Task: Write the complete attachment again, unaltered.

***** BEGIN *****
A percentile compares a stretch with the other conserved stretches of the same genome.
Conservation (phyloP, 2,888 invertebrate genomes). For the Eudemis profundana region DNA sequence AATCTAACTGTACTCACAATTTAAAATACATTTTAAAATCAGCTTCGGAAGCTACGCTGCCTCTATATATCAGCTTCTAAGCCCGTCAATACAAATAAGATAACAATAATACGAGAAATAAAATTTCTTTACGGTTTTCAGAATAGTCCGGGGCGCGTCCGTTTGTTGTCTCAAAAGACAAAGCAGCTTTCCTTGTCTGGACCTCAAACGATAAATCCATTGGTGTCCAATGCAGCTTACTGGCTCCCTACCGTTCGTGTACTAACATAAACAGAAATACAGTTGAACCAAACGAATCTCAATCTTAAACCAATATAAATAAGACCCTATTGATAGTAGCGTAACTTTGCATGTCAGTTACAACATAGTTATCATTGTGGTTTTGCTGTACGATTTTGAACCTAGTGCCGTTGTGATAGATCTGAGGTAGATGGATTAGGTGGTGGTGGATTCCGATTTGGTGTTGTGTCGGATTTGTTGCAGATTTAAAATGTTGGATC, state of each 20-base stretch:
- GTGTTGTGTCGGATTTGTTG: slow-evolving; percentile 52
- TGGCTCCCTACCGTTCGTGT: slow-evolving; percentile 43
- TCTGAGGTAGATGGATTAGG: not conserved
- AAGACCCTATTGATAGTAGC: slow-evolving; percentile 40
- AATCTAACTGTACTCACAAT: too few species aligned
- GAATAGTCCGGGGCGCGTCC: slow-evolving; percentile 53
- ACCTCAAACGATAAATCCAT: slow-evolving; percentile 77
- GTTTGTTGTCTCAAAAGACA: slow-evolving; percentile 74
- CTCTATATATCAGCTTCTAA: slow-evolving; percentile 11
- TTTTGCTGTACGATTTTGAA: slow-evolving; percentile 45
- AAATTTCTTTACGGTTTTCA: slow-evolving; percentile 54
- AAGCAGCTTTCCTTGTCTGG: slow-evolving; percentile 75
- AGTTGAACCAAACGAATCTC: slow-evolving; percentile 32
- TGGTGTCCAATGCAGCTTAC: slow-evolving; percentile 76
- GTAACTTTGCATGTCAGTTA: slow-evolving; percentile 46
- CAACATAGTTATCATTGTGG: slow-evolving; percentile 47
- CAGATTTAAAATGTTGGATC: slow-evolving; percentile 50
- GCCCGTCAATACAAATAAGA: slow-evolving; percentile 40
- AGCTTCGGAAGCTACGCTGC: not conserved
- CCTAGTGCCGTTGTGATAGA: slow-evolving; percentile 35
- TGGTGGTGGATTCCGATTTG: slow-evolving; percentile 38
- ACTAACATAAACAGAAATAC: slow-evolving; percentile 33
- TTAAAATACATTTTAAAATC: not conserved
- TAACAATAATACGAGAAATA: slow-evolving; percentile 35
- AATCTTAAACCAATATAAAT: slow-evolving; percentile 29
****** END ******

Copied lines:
A percentile compares a stretch with the other conserved stretches of the same genome.
Conservation (phyloP, 2,888 invertebrate genomes). For the Eudemis profundana region DNA sequence AATCTAACTGTACTCACAATTTAAAATACATTTTAAAATCAGCTTCGGAAGCTACGCTGCCTCTATATATCAGCTTCTAAGCCCGTCAATACAAATAAGATAACAATAATACGAGAAATAAAATTTCTTTACGGTTTTCAGAATAGTCCGGGGCGCGTCCGTTTGTTGTCTCAAAAGACAAAGCAGCTTTCCTTGTCTGGACCTCAAACGATAAATCCATTGGTGTCCAATGCAGCTTACTGGCTCCCTACCGTTCGTGTACTAACATAAACAGAAATACAGTTGAACCAAACGAATCTCAATCTTAAACCAATATAAATAAGACCCTATTGATAGTAGCGTAACTTTGCATGTCAGTTACAACATAGTTATCATTGTGGTTTTGCTGTACGATTTTGAACCTAGTGCCGTTGTGATAGATCTGAGGTAGATGGATTAGGTGGTGGTGGATTCCGATTTGGTGTTGTGTCGGATTTGTTGCAGATTTAAAATGTTGGATC, state of each 20-base stretch:
- GTGTTGTGTCGGATTTGTTG: slow-evolving; percentile 52
- TGGCTCCCTACCGTTCGTGT: slow-evolving; percentile 43
- TCTGAGGTAGATGGATTAGG: not conserved
- AAGACCCTATTGATAGTAGC: slow-evolving; percentile 40
- AATCTAACTGTACTCACAAT: too few species aligned
- GAATAGTCCGGGGCGCGTCC: slow-evolving; percentile 53
- ACCTCAAACGATAAATCCAT: slow-evolving; percentile 77
- GTTTGTTGTCTCAAAAGACA: slow-evolving; percentile 74
- CTCTATATATCAGCTTCTAA: slow-evolving; percentile 11
- TTTTGCTGTACGATTTTGAA: slow-evolving; percentile 45
- AAATTTCTTTACGGTTTTCA: slow-evolving; percentile 54
- AAGCAGCTTTCCTTGTCTGG: slow-evolving; percentile 75
- AGTTGAACCAAACGAATCTC: slow-evolving; percentile 32
- TGGTGTCCAATGCAGCTTAC: slow-evolving; percentile 76
- GTAACTTTGCATGTCAGTTA: slow-evolving; percentile 46
- CAACATAGTTATCATTGTGG: slow-evolving; percentile 47
- CAGATTTAAAATGTTGGATC: slow-evolving; percentile 50
- GCCCGTCAATACAAATAAGA: slow-evolving; percentile 40
- AGCTTCGGAAGCTACGCTGC: not conserved
- CCTAGTGCCGTTGTGATAGA: slow-evolving; percentile 35
- TGGTGGTGGATTCCGATTTG: slow-evolving; percentile 38
- ACTAACATAAACAGAAATAC: slow-evolving; percentile 33
- TTAAAATACATTTTAAAATC: not conserved
- TAACAATAATACGAGAAATA: slow-evolving; percentile 35
- AATCTTAAACCAATATAAAT: slow-evolving; percentile 29